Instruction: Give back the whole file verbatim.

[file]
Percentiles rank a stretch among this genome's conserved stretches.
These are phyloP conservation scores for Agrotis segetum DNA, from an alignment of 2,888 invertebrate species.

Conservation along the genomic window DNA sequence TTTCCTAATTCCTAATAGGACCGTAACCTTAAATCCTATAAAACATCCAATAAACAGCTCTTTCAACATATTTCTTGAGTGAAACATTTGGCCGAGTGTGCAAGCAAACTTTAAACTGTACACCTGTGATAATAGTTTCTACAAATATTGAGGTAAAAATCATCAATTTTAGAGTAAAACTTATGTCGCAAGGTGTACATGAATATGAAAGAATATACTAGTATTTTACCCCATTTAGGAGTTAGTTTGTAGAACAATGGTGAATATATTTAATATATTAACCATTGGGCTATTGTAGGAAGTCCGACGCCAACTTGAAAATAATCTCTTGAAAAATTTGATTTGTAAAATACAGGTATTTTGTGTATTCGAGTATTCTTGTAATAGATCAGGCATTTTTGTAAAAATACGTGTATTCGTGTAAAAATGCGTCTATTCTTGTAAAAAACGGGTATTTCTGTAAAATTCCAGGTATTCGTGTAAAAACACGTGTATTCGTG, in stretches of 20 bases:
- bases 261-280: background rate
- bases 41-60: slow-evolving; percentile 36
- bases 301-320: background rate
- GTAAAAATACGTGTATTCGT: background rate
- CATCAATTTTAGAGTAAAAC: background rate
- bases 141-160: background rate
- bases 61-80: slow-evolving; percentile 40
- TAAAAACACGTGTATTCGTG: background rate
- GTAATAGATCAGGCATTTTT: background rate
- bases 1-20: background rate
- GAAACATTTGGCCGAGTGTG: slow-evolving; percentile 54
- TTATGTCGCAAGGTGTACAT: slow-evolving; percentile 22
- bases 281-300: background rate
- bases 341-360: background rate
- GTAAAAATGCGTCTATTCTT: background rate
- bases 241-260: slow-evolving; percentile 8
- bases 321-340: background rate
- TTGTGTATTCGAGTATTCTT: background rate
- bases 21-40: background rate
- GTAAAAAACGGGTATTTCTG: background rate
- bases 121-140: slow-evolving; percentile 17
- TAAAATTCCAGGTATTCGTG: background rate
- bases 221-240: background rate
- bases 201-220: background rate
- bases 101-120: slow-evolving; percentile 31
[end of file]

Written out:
Percentiles rank a stretch among this genome's conserved stretches.
These are phyloP conservation scores for Agrotis segetum DNA, from an alignment of 2,888 invertebrate species.

Conservation along the genomic window DNA sequence TTTCCTAATTCCTAATAGGACCGTAACCTTAAATCCTATAAAACATCCAATAAACAGCTCTTTCAACATATTTCTTGAGTGAAACATTTGGCCGAGTGTGCAAGCAAACTTTAAACTGTACACCTGTGATAATAGTTTCTACAAATATTGAGGTAAAAATCATCAATTTTAGAGTAAAACTTATGTCGCAAGGTGTACATGAATATGAAAGAATATACTAGTATTTTACCCCATTTAGGAGTTAGTTTGTAGAACAATGGTGAATATATTTAATATATTAACCATTGGGCTATTGTAGGAAGTCCGACGCCAACTTGAAAATAATCTCTTGAAAAATTTGATTTGTAAAATACAGGTATTTTGTGTATTCGAGTATTCTTGTAATAGATCAGGCATTTTTGTAAAAATACGTGTATTCGTGTAAAAATGCGTCTATTCTTGTAAAAAACGGGTATTTCTGTAAAATTCCAGGTATTCGTGTAAAAACACGTGTATTCGTG, in stretches of 20 bases:
- bases 261-280: background rate
- bases 41-60: slow-evolving; percentile 36
- bases 301-320: background rate
- GTAAAAATACGTGTATTCGT: background rate
- CATCAATTTTAGAGTAAAAC: background rate
- bases 141-160: background rate
- bases 61-80: slow-evolving; percentile 40
- TAAAAACACGTGTATTCGTG: background rate
- GTAATAGATCAGGCATTTTT: background rate
- bases 1-20: background rate
- GAAACATTTGGCCGAGTGTG: slow-evolving; percentile 54
- TTATGTCGCAAGGTGTACAT: slow-evolving; percentile 22
- bases 281-300: background rate
- bases 341-360: background rate
- GTAAAAATGCGTCTATTCTT: background rate
- bases 241-260: slow-evolving; percentile 8
- bases 321-340: background rate
- TTGTGTATTCGAGTATTCTT: background rate
- bases 21-40: background rate
- GTAAAAAACGGGTATTTCTG: background rate
- bases 121-140: slow-evolving; percentile 17
- TAAAATTCCAGGTATTCGTG: background rate
- bases 221-240: background rate
- bases 201-220: background rate
- bases 101-120: slow-evolving; percentile 31